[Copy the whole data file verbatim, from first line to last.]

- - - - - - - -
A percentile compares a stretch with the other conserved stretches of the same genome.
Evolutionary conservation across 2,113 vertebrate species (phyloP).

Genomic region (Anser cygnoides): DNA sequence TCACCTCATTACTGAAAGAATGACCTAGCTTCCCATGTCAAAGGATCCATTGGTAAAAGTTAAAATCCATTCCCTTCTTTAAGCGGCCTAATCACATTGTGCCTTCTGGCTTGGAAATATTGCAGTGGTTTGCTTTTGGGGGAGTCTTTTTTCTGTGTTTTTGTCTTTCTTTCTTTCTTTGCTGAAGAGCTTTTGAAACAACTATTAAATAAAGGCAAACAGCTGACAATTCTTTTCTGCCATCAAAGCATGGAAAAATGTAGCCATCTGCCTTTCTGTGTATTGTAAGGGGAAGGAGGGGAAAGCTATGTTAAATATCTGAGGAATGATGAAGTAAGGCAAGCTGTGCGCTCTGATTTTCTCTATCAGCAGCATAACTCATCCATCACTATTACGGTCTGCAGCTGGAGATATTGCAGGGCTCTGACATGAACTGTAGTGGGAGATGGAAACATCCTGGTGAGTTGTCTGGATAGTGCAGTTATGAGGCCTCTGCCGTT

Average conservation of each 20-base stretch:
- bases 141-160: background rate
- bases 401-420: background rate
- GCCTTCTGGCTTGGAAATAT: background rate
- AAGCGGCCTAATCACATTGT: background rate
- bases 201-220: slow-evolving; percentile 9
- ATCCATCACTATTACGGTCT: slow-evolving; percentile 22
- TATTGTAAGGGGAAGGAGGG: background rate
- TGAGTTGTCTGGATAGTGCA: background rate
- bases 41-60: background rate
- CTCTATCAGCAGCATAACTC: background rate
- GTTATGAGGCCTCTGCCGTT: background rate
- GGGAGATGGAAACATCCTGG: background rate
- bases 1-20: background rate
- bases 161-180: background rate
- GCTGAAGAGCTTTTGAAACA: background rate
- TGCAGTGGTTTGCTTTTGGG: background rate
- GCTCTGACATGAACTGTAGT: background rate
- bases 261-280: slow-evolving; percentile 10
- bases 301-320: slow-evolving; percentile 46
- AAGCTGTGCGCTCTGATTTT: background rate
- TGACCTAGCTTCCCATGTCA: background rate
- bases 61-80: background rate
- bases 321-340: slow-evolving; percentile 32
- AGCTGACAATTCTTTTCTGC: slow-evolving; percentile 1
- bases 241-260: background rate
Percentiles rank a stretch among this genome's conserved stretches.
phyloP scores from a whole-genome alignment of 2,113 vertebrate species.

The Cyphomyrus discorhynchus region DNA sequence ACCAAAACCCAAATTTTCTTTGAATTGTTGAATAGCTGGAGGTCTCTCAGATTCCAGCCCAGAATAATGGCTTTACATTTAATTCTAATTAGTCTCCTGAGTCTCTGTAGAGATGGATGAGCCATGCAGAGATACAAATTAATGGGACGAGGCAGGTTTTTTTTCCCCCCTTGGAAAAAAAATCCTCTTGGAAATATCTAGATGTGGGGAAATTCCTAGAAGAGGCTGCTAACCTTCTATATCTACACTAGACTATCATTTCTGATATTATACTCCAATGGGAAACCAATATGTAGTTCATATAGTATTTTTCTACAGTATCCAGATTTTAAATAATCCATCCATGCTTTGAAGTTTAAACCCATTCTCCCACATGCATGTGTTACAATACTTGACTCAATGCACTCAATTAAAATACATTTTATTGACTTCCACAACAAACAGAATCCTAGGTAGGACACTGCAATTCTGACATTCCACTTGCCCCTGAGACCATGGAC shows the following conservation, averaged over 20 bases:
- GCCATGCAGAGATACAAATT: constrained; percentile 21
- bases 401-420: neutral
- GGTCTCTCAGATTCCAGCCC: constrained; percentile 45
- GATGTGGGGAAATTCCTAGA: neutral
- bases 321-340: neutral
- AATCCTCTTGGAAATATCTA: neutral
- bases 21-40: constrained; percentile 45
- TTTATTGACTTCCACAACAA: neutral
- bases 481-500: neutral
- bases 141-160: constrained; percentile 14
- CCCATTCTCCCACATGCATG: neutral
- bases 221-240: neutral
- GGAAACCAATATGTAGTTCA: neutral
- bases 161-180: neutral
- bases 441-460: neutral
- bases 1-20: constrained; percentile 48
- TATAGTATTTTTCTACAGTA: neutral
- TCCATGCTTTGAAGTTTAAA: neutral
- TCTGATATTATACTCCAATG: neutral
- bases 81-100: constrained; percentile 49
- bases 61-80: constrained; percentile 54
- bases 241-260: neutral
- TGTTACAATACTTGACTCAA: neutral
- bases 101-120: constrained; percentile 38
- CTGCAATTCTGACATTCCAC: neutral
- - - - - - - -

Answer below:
A percentile compares a stretch with the other conserved stretches of the same genome.
Evolutionary conservation across 2,113 vertebrate species (phyloP).

Genomic region (Anser cygnoides): DNA sequence TCACCTCATTACTGAAAGAATGACCTAGCTTCCCATGTCAAAGGATCCATTGGTAAAAGTTAAAATCCATTCCCTTCTTTAAGCGGCCTAATCACATTGTGCCTTCTGGCTTGGAAATATTGCAGTGGTTTGCTTTTGGGGGAGTCTTTTTTCTGTGTTTTTGTCTTTCTTTCTTTCTTTGCTGAAGAGCTTTTGAAACAACTATTAAATAAAGGCAAACAGCTGACAATTCTTTTCTGCCATCAAAGCATGGAAAAATGTAGCCATCTGCCTTTCTGTGTATTGTAAGGGGAAGGAGGGGAAAGCTATGTTAAATATCTGAGGAATGATGAAGTAAGGCAAGCTGTGCGCTCTGATTTTCTCTATCAGCAGCATAACTCATCCATCACTATTACGGTCTGCAGCTGGAGATATTGCAGGGCTCTGACATGAACTGTAGTGGGAGATGGAAACATCCTGGTGAGTTGTCTGGATAGTGCAGTTATGAGGCCTCTGCCGTT

Average conservation of each 20-base stretch:
- bases 141-160: background rate
- bases 401-420: background rate
- GCCTTCTGGCTTGGAAATAT: background rate
- AAGCGGCCTAATCACATTGT: background rate
- bases 201-220: slow-evolving; percentile 9
- ATCCATCACTATTACGGTCT: slow-evolving; percentile 22
- TATTGTAAGGGGAAGGAGGG: background rate
- TGAGTTGTCTGGATAGTGCA: background rate
- bases 41-60: background rate
- CTCTATCAGCAGCATAACTC: background rate
- GTTATGAGGCCTCTGCCGTT: background rate
- GGGAGATGGAAACATCCTGG: background rate
- bases 1-20: background rate
- bases 161-180: background rate
- GCTGAAGAGCTTTTGAAACA: background rate
- TGCAGTGGTTTGCTTTTGGG: background rate
- GCTCTGACATGAACTGTAGT: background rate
- bases 261-280: slow-evolving; percentile 10
- bases 301-320: slow-evolving; percentile 46
- AAGCTGTGCGCTCTGATTTT: background rate
- TGACCTAGCTTCCCATGTCA: background rate
- bases 61-80: background rate
- bases 321-340: slow-evolving; percentile 32
- AGCTGACAATTCTTTTCTGC: slow-evolving; percentile 1
- bases 241-260: background rate
Percentiles rank a stretch among this genome's conserved stretches.
phyloP scores from a whole-genome alignment of 2,113 vertebrate species.

The Cyphomyrus discorhynchus region DNA sequence ACCAAAACCCAAATTTTCTTTGAATTGTTGAATAGCTGGAGGTCTCTCAGATTCCAGCCCAGAATAATGGCTTTACATTTAATTCTAATTAGTCTCCTGAGTCTCTGTAGAGATGGATGAGCCATGCAGAGATACAAATTAATGGGACGAGGCAGGTTTTTTTTCCCCCCTTGGAAAAAAAATCCTCTTGGAAATATCTAGATGTGGGGAAATTCCTAGAAGAGGCTGCTAACCTTCTATATCTACACTAGACTATCATTTCTGATATTATACTCCAATGGGAAACCAATATGTAGTTCATATAGTATTTTTCTACAGTATCCAGATTTTAAATAATCCATCCATGCTTTGAAGTTTAAACCCATTCTCCCACATGCATGTGTTACAATACTTGACTCAATGCACTCAATTAAAATACATTTTATTGACTTCCACAACAAACAGAATCCTAGGTAGGACACTGCAATTCTGACATTCCACTTGCCCCTGAGACCATGGAC shows the following conservation, averaged over 20 bases:
- GCCATGCAGAGATACAAATT: constrained; percentile 21
- bases 401-420: neutral
- GGTCTCTCAGATTCCAGCCC: constrained; percentile 45
- GATGTGGGGAAATTCCTAGA: neutral
- bases 321-340: neutral
- AATCCTCTTGGAAATATCTA: neutral
- bases 21-40: constrained; percentile 45
- TTTATTGACTTCCACAACAA: neutral
- bases 481-500: neutral
- bases 141-160: constrained; percentile 14
- CCCATTCTCCCACATGCATG: neutral
- bases 221-240: neutral
- GGAAACCAATATGTAGTTCA: neutral
- bases 161-180: neutral
- bases 441-460: neutral
- bases 1-20: constrained; percentile 48
- TATAGTATTTTTCTACAGTA: neutral
- TCCATGCTTTGAAGTTTAAA: neutral
- TCTGATATTATACTCCAATG: neutral
- bases 81-100: constrained; percentile 49
- bases 61-80: constrained; percentile 54
- bases 241-260: neutral
- TGTTACAATACTTGACTCAA: neutral
- bases 101-120: constrained; percentile 38
- CTGCAATTCTGACATTCCAC: neutral